Recently I had the pleasure to receive a sample set of three 2014 Long Jing (Dragon Well) teas from Teavivre, so naturally I had to taste them all together.
My first impression is that the dry leaves look mostly the same. All have the typical Long Jing blade shape. A few white haired leaves appear in each pile, making all three look like very nice full leaf teas. Their dry aromas also were all very similar: toasty and green — exactly what I expected. I think I wouldn’t be able to tell these apart by dry leaf, which is another good reason to always taste a tea before buying if you can; appearances only go so far.
The first tea I tried was the Premium Grade Dragon Well. I used 80°C water for about 1 minute with my green gaiwan and cups (I used matching gaiwans and cups for each tea so you’ll be able to tell them apart in the photos). I tasted fresh Chinese greens and watercress. The liquor was vegetal, but not overwhelmingly so. There was a roasted taste, almost like popcorn kernels, but I detected no buttery qualities (which you’ll see appear in the next tea). It had a nice full mouthfeel which remained into the second infusion, but the roasted flavor basically vanished at that point; not unexpected for this style of tea. The wet leaves showed about half full leaf sets, half broken and are definitely a darker green than the pair of organic teas that come next.
The second tea of the set was the Organic Nonpareil Ming Qian Dragon Well brewed in my brown gaiwan and cups. The flavor was immediately buttery with less watercress than the previous Dragon Well but with a thicker mouthfeel. There was the same roasted quality, like popcorn, but it was also notably salty, especially in the aftertaste. The second infusion had a little roast remaining, but mostly lost the buttery quality. The wet leaves impressively showed almost entirely full leaf sets. They’re everywhere! The color is definitely a lighter green than the Premium. Perhaps that’s a quality of organic harvesting? More likely it was the amount of sun the tea plants were exposed to during the growing period.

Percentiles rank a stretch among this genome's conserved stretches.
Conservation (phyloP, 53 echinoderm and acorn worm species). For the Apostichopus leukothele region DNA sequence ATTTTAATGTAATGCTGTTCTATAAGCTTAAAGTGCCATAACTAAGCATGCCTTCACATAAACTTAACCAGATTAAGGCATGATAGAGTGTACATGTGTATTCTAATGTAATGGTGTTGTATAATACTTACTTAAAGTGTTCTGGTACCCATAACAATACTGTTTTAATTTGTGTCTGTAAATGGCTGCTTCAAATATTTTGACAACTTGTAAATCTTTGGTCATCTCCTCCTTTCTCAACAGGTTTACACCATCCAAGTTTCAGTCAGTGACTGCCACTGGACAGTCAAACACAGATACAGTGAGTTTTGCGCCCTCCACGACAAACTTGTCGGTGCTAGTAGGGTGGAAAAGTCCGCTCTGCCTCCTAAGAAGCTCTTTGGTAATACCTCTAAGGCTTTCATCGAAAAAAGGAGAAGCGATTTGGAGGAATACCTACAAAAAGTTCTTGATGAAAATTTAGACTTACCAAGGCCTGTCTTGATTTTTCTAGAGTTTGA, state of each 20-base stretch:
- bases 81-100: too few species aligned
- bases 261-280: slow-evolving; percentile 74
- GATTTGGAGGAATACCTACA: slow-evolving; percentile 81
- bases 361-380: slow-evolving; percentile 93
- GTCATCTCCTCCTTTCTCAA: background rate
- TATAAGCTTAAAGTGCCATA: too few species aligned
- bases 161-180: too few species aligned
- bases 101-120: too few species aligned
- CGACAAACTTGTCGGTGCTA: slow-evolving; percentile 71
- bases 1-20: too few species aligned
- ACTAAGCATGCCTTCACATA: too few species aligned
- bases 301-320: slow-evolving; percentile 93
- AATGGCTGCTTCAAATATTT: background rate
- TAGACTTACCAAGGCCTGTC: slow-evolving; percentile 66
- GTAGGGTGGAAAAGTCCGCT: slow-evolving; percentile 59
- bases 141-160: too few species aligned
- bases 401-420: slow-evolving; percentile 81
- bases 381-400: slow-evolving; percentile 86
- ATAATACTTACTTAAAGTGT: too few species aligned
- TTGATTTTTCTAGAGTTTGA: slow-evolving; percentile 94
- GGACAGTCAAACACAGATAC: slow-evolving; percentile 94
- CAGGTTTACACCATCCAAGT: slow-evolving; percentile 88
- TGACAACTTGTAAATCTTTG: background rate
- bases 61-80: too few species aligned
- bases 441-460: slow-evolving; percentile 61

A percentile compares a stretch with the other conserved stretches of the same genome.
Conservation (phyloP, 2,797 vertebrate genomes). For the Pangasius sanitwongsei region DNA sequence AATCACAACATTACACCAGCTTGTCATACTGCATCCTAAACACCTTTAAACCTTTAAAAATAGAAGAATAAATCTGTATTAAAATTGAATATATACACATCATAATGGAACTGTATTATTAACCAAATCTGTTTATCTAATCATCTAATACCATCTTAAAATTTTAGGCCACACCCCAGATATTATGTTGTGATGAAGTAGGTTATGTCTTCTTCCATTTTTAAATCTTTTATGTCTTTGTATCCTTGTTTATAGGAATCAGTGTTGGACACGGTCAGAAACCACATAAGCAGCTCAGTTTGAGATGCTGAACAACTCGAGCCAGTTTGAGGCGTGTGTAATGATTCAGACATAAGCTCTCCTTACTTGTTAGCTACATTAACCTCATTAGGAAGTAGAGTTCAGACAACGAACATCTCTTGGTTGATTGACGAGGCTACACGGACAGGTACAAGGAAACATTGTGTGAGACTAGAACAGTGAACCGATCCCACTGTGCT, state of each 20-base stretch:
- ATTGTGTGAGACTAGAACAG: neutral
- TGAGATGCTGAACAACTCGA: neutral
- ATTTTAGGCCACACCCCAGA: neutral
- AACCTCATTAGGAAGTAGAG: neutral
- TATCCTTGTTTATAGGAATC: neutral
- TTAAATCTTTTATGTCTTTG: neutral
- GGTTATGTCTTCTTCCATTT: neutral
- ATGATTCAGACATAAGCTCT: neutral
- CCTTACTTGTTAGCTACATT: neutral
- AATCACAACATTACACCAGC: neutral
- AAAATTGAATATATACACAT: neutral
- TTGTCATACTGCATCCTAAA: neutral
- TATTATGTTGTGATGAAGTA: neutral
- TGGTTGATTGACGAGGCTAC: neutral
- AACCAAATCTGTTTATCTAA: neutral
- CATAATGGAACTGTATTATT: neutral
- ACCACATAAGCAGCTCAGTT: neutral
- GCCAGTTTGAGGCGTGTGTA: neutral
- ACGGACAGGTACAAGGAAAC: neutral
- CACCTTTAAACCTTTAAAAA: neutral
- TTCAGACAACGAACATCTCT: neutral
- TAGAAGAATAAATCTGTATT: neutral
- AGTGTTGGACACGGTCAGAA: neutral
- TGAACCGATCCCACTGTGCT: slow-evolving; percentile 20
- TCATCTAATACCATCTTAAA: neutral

For the third taste I had the Organic Superfine Dragon Well in my white gaiwan and cups. The liquor tasted of young green grass and fresh zucchini. Still quite a good experience, but it was notably more flat tasting with a very short aftertaste. It was not bitter, but there was not much energy to it. The wet leaves also showed very few full leaf sets compared to the other two. They were mostly broken apart, while similar in color to the Nonpareil.
Clearly the Nonpareil (as the name suggests) is the top of the line here. But it’s not fair to say that the other two teas were poor examples of Long Jing; they were actually very good, just not quite at the same level as the Nonpareil. Long Jing is a tea that’s so famous and has so much history that the variety in its production may be greater than any other single named tea out of China. Because of that it’s really nice to have a sample of three notably different — but all well-made — examples of this style.